If you take Al Gore and replace his global warming apocalypticism with a careful pragmatism and his insistence for energy taxes with a love for human innovation, research and creativity, you will end up with someone similar to Skeptical Environmentalist author Bjorn Lomborg. At The Heritage Foundation Bloggers Briefing this Tuesday, Lomborg said he considers global warming to be a legitimate threat – one that is exaggerated and can be handled through the power of human ingenuity.
Lomborg shows his other way to tackle global warming in his new film Cool It. Forget about onerous cap-and-trade legislation, which Heritage estimates would cost the average family of four $3,000 by 2035. Instead, Lomborg sees solutions in further research and experimentation.
One of many possible solutions mentioned in the film is predicated on something Benjamin Franklin discovered when a volcano in Laki, Iceland erupted in 1783.
Franklin made a connection between the volcano’s eruption and the change in the climate. His theory was confirmed in 1991 when scientists determined that the eruption of Mt. Pinatubo in the Philippines cooled the earth’s overall temperature by almost one degree Fahrenheit.
A group of entrepreneurs who work for an organization known as Intellectual Ventures have now come up with a way to cool the earth’s temperature using a hose that injects sulfur dioxide into the stratosphere. The hose imitates what the eruption in Pinatubo did to lower the earth’s temperature. Such efforts to control the earth’s temperature are known as geoengineering.
There are, of course, legitimate objections to the idea. But if injecting sulfur dioxide into the atmosphere won’t work, maybe another geoengeneering proposal called Cloud Brightening will. The goal of Cloud Brightening is to make marine clouds reflect more sunlight back into space, which would offset Co2.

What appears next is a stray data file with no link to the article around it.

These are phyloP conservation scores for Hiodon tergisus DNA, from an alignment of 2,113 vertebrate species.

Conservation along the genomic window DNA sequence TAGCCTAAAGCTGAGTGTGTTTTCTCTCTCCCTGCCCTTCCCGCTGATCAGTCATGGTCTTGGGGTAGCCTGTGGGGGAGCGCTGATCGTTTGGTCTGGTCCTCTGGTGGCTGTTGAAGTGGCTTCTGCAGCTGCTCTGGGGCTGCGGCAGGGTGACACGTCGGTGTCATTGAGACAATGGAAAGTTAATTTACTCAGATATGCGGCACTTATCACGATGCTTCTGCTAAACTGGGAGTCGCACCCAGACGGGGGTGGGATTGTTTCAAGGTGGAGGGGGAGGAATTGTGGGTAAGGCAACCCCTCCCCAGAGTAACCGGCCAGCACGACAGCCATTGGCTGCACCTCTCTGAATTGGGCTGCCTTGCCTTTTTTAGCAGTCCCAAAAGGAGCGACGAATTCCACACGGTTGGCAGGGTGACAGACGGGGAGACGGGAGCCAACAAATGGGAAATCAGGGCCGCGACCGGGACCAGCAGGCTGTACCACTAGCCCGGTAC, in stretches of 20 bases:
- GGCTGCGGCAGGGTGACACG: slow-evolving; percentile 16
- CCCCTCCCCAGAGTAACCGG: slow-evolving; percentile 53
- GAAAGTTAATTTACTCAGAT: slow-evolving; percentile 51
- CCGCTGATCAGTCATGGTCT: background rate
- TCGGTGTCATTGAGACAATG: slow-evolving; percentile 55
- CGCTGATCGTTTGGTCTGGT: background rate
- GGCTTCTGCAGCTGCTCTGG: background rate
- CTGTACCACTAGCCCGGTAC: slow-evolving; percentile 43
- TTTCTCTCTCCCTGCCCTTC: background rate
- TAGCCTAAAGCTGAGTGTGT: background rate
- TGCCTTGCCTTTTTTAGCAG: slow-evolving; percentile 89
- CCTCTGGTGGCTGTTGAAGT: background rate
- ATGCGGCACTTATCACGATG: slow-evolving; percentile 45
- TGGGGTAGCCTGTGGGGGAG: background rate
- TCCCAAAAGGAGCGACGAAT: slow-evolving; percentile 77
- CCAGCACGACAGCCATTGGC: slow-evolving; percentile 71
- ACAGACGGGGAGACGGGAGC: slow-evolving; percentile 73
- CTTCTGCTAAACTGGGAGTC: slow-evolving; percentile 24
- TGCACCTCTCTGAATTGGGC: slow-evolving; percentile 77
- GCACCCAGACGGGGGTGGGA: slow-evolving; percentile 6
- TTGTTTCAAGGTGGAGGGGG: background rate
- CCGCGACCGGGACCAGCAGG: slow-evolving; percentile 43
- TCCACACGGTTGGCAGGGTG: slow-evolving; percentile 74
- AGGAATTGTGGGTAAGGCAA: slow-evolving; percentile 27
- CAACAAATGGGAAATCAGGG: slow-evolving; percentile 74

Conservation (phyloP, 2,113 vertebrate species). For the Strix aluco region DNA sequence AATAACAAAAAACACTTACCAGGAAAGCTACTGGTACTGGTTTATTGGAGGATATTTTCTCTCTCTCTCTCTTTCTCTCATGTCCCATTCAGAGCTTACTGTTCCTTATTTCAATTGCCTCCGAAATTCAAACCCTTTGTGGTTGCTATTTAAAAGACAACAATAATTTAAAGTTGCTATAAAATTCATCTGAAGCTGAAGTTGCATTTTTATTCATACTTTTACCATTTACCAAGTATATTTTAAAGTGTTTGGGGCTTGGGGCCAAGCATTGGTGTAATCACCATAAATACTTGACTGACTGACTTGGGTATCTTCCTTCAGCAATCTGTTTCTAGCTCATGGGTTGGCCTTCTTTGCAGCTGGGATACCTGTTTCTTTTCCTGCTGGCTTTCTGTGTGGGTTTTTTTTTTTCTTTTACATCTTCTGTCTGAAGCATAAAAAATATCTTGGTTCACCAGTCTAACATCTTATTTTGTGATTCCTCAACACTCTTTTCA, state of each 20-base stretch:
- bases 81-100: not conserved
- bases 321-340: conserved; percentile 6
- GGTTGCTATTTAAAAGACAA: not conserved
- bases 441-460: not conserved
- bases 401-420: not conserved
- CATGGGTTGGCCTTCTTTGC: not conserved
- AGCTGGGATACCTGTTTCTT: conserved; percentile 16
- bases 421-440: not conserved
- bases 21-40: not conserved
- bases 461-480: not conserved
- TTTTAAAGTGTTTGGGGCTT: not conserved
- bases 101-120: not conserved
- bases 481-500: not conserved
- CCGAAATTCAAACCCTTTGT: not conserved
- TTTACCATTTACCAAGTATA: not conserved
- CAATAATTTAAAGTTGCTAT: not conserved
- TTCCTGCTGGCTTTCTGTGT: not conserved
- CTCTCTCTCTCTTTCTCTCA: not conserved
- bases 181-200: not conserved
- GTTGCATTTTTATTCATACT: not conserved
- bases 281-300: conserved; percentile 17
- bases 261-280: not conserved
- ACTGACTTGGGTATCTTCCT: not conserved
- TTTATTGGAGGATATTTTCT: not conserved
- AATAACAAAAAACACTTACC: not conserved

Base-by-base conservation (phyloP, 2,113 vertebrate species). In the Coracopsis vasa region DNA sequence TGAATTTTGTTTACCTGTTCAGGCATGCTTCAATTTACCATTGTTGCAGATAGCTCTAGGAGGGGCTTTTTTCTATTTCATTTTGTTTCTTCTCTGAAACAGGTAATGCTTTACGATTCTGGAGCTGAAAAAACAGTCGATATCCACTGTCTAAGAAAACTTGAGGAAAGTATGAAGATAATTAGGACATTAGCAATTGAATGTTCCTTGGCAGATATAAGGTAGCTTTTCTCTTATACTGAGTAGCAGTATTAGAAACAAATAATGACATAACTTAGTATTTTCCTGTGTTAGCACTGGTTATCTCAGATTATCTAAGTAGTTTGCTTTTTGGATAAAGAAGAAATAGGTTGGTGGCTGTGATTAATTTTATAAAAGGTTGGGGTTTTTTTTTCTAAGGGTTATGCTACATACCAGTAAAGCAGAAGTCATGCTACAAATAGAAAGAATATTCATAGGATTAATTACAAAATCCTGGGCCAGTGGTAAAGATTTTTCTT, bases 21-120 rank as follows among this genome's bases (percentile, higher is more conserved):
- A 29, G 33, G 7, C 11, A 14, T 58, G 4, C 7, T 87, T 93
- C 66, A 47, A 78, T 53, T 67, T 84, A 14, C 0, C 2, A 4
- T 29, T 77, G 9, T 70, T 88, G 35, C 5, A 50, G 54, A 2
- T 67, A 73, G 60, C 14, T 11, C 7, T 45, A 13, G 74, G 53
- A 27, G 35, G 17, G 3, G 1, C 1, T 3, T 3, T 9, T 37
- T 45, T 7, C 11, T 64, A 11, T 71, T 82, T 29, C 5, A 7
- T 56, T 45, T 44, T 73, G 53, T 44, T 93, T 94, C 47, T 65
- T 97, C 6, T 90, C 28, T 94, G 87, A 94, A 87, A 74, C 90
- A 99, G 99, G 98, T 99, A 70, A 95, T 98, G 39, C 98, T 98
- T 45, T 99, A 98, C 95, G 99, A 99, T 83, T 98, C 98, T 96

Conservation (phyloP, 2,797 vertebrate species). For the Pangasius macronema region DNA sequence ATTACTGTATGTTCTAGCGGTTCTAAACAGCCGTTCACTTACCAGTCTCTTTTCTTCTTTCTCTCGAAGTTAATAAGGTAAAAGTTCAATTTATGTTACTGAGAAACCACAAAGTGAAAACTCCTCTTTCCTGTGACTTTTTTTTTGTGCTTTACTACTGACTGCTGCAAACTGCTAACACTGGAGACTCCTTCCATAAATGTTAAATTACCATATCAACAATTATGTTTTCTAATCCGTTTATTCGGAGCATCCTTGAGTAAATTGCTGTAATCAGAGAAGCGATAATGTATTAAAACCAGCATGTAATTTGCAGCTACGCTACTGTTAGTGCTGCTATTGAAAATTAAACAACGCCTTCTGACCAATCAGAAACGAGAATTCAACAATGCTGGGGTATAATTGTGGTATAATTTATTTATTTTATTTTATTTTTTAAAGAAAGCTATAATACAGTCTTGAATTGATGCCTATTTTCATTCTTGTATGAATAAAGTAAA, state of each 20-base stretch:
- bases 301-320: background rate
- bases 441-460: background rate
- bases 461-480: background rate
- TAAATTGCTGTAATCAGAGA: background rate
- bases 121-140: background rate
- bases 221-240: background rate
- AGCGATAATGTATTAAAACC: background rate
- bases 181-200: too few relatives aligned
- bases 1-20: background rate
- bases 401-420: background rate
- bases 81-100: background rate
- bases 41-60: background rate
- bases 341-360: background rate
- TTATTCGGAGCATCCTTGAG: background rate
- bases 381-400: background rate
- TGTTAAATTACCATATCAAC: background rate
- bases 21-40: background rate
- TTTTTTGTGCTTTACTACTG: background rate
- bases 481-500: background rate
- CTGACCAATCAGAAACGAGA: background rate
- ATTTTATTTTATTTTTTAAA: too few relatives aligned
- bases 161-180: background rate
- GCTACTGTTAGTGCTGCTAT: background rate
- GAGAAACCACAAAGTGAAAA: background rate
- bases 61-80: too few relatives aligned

Geoengineering is still very new and purposely changing the earth’s temperature by even one or two degrees may have considerable unintended consequences that include ocean acidification or even international tensions (India becomes indignant because they miss their monsoon season). However, if global warming is a real threat (which is still highly debatable) and a geoengineering solution like Cloud Brightening doesn’t work, America’s innovative history can assure that a solution will come soon enough.
Lomborg said the U.S. government should spend 0.2 percent of GDP on researching the issue, but there is no reason private organizations and philanthropists can’t take care of the job without Uncle Sam’s help. If there emerges evidence showing that global warming is a serious threat to America’s future, philanthropists, environmentalists and concerned citizens won’t hesitate to fund projects like Intellectual Ventures.
Once all the “poverty fighting” programs of Johnson’s Great Society began, charitable giving decreased dramatically, and when welfare reform took place in the 90’s, giving started to increase again. This gives us good reason to believe that individuals will give to a cause if the government gets out of the way. But the federal government has already decided for us that global warming is a pressing issue, and its solution, is once again, more taxes. If individuals decide for themselves that global warming is a serious threat, the solution would mean voluntary, private funding for the things that made America great in the first place: ingenuity, innovation and entrepreneurship.
Mark Chenoweth is currently a member of the Young Leaders Program at the Heritage Foundation. For more information on interning at Heritage, please visit: http://www.heritage.org/about/departments/ylp.cfm